As you know from reading this blog, there are two types of addicts: the brainwashed and the liars. At today’s meeting in Hollywood we were privileged to hear from both.
Our featured speaker was a lovely woman who started drinking as a young lady after getting a job as a waitress at a bar. Even though she was a shy and delicate girl, there was something about being at the bar that made her comfortable. She felt at home with the alcoholics, whose ranks she soon joined. She spent the next 10 years blackout drinking.
She just assumed she was an alcoholic. So when she met a man who told her on the first date: “Just don’t ever ask me to stop drinking,” well it was a match made in heaven.
Eventually she realized that she had a problem. She went to AA and stopped drinking (after one or two relapses), and spent another 8 years doing the steps. Then she got depressed again. What was going on? By this time she was supposed to be happy — wasn’t that the promise of all this hard work? It turns out, she had been suppressing a memory all these years. As a young teenager she had overdosed on drugs, and instead of taking her to the hospital, her parents kept her home in bed. They never discussed it again. She felt like they treated her as if she was not a real person. She describes her life after this point as ‘walking suicide’.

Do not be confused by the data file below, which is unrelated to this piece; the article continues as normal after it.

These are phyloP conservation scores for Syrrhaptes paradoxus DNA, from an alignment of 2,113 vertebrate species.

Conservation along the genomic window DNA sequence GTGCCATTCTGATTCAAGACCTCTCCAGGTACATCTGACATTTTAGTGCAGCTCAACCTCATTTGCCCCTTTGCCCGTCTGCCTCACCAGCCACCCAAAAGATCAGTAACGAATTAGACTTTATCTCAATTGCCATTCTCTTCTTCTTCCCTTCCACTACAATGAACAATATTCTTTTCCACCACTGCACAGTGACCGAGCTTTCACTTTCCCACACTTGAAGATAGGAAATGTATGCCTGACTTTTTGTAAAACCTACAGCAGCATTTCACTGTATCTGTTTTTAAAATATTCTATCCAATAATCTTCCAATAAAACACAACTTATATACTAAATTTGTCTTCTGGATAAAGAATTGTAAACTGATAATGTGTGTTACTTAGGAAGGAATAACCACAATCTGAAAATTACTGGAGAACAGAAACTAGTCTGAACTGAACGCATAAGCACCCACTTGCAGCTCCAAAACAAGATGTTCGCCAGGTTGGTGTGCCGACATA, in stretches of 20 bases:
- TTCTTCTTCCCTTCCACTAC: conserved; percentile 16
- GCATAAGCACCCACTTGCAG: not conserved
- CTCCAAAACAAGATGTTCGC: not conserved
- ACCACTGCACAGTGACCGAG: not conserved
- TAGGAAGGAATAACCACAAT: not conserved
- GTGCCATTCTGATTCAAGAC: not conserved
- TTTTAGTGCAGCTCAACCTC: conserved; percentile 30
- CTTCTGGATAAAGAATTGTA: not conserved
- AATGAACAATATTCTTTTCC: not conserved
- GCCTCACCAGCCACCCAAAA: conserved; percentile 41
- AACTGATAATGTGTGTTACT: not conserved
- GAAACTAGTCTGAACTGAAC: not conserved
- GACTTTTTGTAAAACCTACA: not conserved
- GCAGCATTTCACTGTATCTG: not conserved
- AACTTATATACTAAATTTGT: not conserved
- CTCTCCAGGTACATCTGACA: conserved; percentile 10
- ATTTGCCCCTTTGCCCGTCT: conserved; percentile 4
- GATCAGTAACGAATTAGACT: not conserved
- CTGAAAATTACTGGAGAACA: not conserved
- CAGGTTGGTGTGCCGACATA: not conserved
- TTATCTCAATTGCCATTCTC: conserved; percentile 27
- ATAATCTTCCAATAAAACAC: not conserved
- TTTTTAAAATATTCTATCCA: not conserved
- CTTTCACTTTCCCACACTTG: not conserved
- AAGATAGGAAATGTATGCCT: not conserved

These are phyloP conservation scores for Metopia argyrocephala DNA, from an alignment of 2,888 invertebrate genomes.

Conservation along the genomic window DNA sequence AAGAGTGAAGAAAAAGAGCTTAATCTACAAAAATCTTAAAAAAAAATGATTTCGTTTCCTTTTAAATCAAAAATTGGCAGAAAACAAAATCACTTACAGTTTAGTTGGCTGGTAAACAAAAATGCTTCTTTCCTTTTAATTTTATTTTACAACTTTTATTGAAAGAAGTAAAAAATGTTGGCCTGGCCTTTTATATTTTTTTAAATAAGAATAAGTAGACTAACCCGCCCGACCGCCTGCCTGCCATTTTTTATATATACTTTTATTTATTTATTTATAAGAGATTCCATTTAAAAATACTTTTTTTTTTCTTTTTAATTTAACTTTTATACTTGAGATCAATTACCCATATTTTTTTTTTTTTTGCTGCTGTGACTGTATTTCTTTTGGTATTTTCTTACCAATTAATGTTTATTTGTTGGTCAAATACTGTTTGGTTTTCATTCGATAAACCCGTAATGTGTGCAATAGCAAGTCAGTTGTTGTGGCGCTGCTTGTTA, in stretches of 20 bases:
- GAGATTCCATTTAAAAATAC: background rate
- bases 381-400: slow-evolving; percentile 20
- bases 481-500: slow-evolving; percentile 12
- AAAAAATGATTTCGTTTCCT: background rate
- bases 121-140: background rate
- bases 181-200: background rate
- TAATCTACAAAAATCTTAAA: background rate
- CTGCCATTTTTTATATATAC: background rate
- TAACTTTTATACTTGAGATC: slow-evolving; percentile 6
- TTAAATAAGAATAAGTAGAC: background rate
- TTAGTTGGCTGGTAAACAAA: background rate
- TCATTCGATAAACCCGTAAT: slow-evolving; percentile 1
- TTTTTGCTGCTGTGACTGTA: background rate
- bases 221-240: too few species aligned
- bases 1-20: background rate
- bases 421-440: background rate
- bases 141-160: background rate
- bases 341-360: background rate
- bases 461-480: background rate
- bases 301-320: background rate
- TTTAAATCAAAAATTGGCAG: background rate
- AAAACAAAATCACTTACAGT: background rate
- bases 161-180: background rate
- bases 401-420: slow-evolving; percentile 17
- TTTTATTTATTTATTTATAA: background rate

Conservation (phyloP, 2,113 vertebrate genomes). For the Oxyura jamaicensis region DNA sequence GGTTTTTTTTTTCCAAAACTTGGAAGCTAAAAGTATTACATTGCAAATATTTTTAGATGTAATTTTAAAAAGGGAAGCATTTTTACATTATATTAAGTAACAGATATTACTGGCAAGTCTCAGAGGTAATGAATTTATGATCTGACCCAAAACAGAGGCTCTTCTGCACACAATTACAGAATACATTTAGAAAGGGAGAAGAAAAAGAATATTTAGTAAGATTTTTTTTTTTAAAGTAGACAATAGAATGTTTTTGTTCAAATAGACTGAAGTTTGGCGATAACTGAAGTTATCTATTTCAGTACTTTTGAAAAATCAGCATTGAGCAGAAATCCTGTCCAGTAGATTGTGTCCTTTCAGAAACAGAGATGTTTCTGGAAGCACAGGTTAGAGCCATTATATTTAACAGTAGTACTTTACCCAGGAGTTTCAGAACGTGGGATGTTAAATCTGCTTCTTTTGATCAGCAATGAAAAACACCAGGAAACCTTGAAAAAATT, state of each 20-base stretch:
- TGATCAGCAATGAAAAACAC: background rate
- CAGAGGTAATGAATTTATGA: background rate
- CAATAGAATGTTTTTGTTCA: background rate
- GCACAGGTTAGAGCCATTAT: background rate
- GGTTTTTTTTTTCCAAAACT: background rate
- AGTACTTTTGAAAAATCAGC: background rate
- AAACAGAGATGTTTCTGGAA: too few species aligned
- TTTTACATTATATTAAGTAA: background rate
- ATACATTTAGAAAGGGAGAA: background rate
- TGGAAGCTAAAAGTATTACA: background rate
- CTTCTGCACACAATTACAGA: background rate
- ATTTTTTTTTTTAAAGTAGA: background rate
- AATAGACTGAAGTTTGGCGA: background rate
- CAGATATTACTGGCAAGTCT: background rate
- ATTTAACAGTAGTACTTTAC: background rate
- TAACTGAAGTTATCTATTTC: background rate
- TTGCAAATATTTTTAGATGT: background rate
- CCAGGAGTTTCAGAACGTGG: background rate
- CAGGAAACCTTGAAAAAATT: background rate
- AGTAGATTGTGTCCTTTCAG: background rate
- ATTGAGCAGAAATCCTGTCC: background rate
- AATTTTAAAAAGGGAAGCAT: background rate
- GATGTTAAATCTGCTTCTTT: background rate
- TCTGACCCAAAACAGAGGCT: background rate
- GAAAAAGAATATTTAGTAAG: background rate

This is a tragic story and I would not make light of it. However, unfortunately our young lady succumbed to the Myth of Addiction. She believed that she was an alcoholic and unable to control her drinking. In reality, she was self-medicating her psychological pain. (See Types of Addiction Fakers – Malingerer) If she had realized that drinking was a choice, then she would not have wasted 10 years of her life inside a bottle — as one big act of passive-aggressive revenge against her parents. She would have gotten the help she needed and moved on. Or at least she would have moved on.
The message in our schools to impressionable children is: “Don’t do drugs because you might get addicted.” This is the wrong message. It unintentionally abets addiction, as in this case. The message should be,”If you find yourself drinking too much, it means you are suppressing emotional pain. Figure out what it is. Don’t drown 10 years of your life inside a bottle.”
This is one of the great ironic tragedies of the Addiction Myth. We believe that by teaching children about addiction we are helping them and their families avoid the psychic pain caused by the ‘disease’. In fact we are only increasing it.
As I mentioned, we also heard from a liar/psychopath today. The speaker was a lovely young man, early 30’s (?), who had 60 days sober. (Clap, clap, clap.) He comes from a long line of alcoholics (i.e. psychopaths and liars). He has long had a problem with drinking and frequent abstinences and relapses. About a year ago he drove his car into a house, and has no recollection of it. “Yes I was really drunk!” he says laughing. The room erupts in laughter. Wow talk about getting really drunk!